Food & Drink

Hamachi Kama, Yellowtail Collar, Is The Best Part Of The Fish

If a cook saves a certain cut for themselves, you know it must be good.

For a very brief time in my early twenties, I worked in a sushi bar in Albuquerque, New Mexico. Don't worry, this isn't a story of air-mailed, flash-frozen fish gone awry, nor is it a tale of a desert seafood-eater's existential crisis. I just want to make sure you know that you might be missing out on one of the best parts of the fish: the collar.

In this sushi bar, the hamachi kama (or yellowtail collar in English) was reserved for friends of the owner, kind regulars and very, very lucky, well-behaved employees. It also quickly became my favorite thing in the restaurant immediately after I tasted it. Don't let the name scare you. The hamachi collar (like on all fish) refers simply to the section just behind the head and gills. If you are not squeamish about seeing fish being butchered, you should absolutely check out this fantastic video of a tuna fisherman breaking down the collars on a yellowtail. As he says, "best part of the fish, right there."

Why is the collar so good? I can't tell you scientifically. I suspect that it has to do with the use of the muscles in that part of the fish, as well as the fact that it is one of the only pieces of fish that ever gets cooked on the bone, which is well-known to make everything taste better. The meat is sweet, tender, full of rich flavor and especially juicy. Hamachi kama is also good for you, since you can cook it with no added fat whatsoever -- it tastes best simply grilled, with at most a sprinkling of salt, soy and citrus. Eating the collar of the fish is also pretty green of you, considering that it uses a part of the fish that a lot of unaware eaters would consider scrap.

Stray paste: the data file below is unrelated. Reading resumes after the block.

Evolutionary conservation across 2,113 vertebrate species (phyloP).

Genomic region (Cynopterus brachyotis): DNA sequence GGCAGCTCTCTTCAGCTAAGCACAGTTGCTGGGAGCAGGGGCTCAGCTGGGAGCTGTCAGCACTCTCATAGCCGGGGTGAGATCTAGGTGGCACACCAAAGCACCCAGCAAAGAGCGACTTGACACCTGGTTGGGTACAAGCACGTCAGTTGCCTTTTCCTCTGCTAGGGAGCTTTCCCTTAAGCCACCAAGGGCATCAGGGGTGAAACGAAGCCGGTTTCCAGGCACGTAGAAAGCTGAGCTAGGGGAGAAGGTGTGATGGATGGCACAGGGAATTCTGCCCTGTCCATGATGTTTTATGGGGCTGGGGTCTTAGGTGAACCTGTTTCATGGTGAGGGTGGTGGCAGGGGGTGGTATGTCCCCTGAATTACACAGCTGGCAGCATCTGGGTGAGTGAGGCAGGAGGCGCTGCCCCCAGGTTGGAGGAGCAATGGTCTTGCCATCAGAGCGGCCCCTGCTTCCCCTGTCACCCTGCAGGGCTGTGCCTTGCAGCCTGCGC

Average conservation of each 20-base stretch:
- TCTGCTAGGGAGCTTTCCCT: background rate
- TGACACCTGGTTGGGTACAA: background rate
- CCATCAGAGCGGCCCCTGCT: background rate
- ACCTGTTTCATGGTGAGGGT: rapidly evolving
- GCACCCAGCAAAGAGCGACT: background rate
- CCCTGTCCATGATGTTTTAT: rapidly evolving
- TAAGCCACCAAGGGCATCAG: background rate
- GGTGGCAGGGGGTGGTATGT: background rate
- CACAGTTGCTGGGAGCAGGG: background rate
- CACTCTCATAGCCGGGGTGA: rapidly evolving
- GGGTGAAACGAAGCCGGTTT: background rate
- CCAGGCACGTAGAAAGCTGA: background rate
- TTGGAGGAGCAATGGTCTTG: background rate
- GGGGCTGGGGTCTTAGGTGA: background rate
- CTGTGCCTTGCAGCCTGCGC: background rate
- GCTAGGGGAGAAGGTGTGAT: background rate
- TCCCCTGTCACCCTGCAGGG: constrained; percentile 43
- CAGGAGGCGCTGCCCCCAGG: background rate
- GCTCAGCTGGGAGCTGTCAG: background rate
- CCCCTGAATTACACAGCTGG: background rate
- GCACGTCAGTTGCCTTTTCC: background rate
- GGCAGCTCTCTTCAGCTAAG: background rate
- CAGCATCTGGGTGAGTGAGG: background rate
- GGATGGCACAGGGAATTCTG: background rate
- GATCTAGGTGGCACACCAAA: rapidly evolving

Hamachi kama is hard to find in restaurants, partially because it is scarce (there are only two collars on a fish) and partially because cooks are smart and they save the best parts for themselves. If you are in a Japanese restaurant and you see it on the menu, you would be laughing in the face of enjoyment and good flavor to not order it. They still might not have any left, but you always have to ask. Like the satisfaction that comes from picking the turkey carcass on Thanksgiving, eating a hamachi collar is an exercise in patience, rewarding those dextrous enough to dig in with chopsticks or brash enough to use their fingers. Don't miss it. I promise you won't regret it.

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